Use wilt resistant varieties -resistant tomato varieties are labeled V (for Verticillium) and F (for Fusarium). These disease resistance designations are shown in reputable seed catalogs both paper and online.

Tomato Spotted Wilt Virus

Spotted wilt is caused by the tomato spotted wilt virus {TSWV} - no rocket science there. Spotted Wilt or TSW will greatly reduce the quantity and quality of the harvest. More than 150 plants are effected by this virus. Pepper ,lettuce, eggplant, cauliflower, celery, spinach, pea, dahlia, sweet pea, nasturtium, chickweed, poppy, lily, orchid, chrysanthemum, cineraria, mallow, etcetra.

Thrips transmit this virus. They acquire TSWV as larvae and later transmit it.

Spotted Wilt symptoms vary widely, The first symptoms are orange flecks or a bronzed appearance of young leaves. Leaf spots may appear target-like as in early blight. Older leaves turn brown, droop and wither. Younger shoots may develop dark streaks, dieing back on the ends . Raised yellowish spots develop on green fruits. As the tomatoes ripen, these spots become more prevalent with rings of yellow or brown alternating with green and later pink or red. Similar diseases have slightly different symptoms. Vascular wilts do not have the orange spots on the leaves, or circular bulls eye spots on the fruits.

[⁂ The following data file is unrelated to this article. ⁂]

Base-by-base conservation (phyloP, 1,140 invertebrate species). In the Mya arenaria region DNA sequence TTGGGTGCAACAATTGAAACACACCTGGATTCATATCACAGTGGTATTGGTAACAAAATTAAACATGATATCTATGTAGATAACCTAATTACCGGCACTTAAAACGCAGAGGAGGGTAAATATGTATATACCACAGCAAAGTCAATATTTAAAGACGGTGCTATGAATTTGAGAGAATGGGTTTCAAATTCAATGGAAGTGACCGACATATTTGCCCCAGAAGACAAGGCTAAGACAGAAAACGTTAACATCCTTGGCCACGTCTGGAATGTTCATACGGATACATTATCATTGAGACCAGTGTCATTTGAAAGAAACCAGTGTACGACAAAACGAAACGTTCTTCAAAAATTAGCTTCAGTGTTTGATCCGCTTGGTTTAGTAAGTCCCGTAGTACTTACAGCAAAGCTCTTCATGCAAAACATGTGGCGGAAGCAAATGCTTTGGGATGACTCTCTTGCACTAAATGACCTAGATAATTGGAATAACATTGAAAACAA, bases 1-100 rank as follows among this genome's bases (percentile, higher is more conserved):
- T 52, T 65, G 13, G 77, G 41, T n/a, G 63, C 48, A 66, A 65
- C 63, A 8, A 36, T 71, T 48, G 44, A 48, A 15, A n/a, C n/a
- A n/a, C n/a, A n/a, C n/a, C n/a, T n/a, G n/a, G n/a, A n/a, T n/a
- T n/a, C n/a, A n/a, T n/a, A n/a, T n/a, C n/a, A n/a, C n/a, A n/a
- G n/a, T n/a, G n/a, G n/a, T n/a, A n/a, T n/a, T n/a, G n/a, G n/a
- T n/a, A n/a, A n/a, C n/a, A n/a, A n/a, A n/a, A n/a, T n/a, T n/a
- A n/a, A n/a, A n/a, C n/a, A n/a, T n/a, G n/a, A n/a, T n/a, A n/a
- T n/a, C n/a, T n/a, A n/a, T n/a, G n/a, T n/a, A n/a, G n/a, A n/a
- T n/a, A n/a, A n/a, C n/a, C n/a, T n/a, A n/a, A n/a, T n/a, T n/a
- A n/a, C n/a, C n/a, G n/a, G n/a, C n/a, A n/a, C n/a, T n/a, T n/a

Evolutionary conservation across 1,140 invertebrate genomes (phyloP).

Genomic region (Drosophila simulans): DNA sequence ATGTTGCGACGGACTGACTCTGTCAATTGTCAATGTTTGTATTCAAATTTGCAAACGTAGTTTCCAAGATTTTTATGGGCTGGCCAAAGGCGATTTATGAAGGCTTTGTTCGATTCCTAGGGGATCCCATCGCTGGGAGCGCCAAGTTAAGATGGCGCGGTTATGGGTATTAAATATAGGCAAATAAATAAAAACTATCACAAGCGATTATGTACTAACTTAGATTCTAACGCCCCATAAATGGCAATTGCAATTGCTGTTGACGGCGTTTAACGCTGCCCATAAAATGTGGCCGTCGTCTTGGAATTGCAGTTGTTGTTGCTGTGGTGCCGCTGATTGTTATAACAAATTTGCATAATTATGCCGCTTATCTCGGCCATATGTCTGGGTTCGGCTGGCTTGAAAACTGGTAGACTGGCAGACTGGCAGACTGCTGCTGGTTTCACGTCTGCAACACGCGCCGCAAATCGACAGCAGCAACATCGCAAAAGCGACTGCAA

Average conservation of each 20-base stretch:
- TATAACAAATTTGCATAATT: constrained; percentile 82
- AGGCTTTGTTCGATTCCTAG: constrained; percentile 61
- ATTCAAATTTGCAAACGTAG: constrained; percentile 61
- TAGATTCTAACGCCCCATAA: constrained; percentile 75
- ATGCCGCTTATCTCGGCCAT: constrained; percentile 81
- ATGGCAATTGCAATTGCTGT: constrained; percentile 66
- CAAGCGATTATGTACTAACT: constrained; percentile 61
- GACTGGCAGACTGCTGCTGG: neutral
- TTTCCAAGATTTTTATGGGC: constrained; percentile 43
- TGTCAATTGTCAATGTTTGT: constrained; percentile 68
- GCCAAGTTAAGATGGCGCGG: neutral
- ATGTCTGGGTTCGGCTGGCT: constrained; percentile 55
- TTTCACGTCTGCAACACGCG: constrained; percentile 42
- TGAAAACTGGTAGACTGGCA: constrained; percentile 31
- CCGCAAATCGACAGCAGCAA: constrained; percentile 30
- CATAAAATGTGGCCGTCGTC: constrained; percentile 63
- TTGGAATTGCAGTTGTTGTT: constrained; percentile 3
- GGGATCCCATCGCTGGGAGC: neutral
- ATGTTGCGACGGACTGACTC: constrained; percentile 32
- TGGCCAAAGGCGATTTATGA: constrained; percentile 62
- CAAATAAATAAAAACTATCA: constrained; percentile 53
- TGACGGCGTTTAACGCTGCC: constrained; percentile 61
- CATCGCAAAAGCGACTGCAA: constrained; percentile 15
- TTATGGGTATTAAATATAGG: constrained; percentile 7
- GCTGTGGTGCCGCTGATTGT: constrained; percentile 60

Avoid proximity to plants {Weeds are plants too} that can serve as hosts for this virus. It is important to control weeds, especially chickweed and which serves as a place for the virus to overwinter. In the spring, these weeds become a major source of the virus. Do not grow tomatoes near lilies or dahlias or other ornamentals either in or outdoors.

Reflective Mulch will reduce, but not eliminate losses from Tomato spotted Wilt . Management of Thrips will also reduce, but not eliminate TSWV

Thrips develop rapid resistance to common pesticides , so a pesticide rotation is necessary.

Spotted Wilt symptoms vary widely, The first symptoms are orange flecks or a bronzed appearance of young leaves. Leaf spots may appear target-like as in early blight. Older leaves turn brown, droop and wither. Younger shoots may develop dark streaks, dieing back not the ends . Raised yellowish spots develop on green fruits. As the tomatoes ripen, these spots become more prevalent with rings of yellow or brown alternating with green and later pink or red. Similar diseases have slightly different symptoms. Vascular wilts do not have the orange spots on the leaves, or circular bulls eye spots on the fruits.

Leaf Roll generally develops in rainy periods. The lower leaves roll upward until the edges touch and become thick and leathery . Leaf roll is predominant in cool wet weather, excessive fertilizer, and pruning are contributory factors.

Sunscald


Multiple examples of sunscalded tomatoes and the ensuing black mold.


Sunscald develops on the side of fruits suddenly exposed to the direct sun, first appearing as a light colored spot on green fruits. It's not really a disease and can not be transmitted from plant to plant, it's basically a sun burned tomato. This spot develops into a blister, and later becomes sunken and whitish with a paper-like surface. Sunscald will occur frequently after pruning of tomato plants.